India is receiving a loan of nearly $90 million from the United Nations to improve agricultural livelihoods in the small north-western state of Uttarakhand, one of the poorest areas in the country.
The money, resulting from an agreement signed today between the Government and the UN International Fund for Agricultural Development (IFAD), will go towards the Integrated Livelihoods Support Project, which aims to support and develop the food production system in Uttarakhand by improving technologies for traditional food crops and livestock.
The project will enable farmers to earn more by selling cash crops, according to the Rome-based agency. Production of off-season vegetables such as potatoes, tomatoes and peas will increase and better marketing arrangements will be put in place.
The project, which will cover 143,000 households, will also introduce new crops and products such as nuts, spices, medicinal and aromatic plants. Among those expected to benefit are small rural producers, women, scheduled caste households and young people.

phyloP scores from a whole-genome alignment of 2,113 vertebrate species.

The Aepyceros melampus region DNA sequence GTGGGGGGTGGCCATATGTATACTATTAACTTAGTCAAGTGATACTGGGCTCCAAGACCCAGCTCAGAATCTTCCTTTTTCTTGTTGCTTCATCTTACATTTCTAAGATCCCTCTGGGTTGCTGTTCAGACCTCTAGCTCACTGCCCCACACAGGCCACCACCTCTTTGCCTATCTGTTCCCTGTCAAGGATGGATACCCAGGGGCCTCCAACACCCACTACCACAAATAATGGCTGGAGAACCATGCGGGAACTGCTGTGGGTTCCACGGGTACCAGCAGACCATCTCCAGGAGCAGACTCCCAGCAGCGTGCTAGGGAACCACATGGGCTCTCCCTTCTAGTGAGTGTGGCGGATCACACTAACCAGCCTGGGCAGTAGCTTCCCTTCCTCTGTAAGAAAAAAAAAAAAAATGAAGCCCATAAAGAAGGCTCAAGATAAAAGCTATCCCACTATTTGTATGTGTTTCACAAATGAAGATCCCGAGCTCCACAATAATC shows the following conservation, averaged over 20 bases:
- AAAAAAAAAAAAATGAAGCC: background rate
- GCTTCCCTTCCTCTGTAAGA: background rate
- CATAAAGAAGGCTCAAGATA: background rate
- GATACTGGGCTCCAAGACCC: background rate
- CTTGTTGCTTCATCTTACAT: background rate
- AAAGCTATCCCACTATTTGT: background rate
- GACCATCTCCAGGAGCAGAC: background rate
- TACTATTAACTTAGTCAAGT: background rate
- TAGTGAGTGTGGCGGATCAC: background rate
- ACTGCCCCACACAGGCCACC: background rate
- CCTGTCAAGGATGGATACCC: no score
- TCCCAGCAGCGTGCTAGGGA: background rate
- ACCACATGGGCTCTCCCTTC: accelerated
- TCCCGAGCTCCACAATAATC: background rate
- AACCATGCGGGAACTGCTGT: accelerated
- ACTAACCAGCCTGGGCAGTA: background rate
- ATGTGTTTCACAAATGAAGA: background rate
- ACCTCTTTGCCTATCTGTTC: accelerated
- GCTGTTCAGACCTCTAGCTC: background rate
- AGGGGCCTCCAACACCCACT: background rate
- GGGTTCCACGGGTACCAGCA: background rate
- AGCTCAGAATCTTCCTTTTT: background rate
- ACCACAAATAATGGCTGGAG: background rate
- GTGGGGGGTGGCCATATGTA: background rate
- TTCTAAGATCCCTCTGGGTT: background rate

Although many households in Uttarakhand have land, the holdings are very small and the tiny terraced plots on steep hillsides make mechanization extremely difficult, points out IFAD, the agency that works with rural people to help them break out of poverty.
With this new project, IFAD will have financed 24 programmes and projects in India since 1978 for a total investment of $746 million.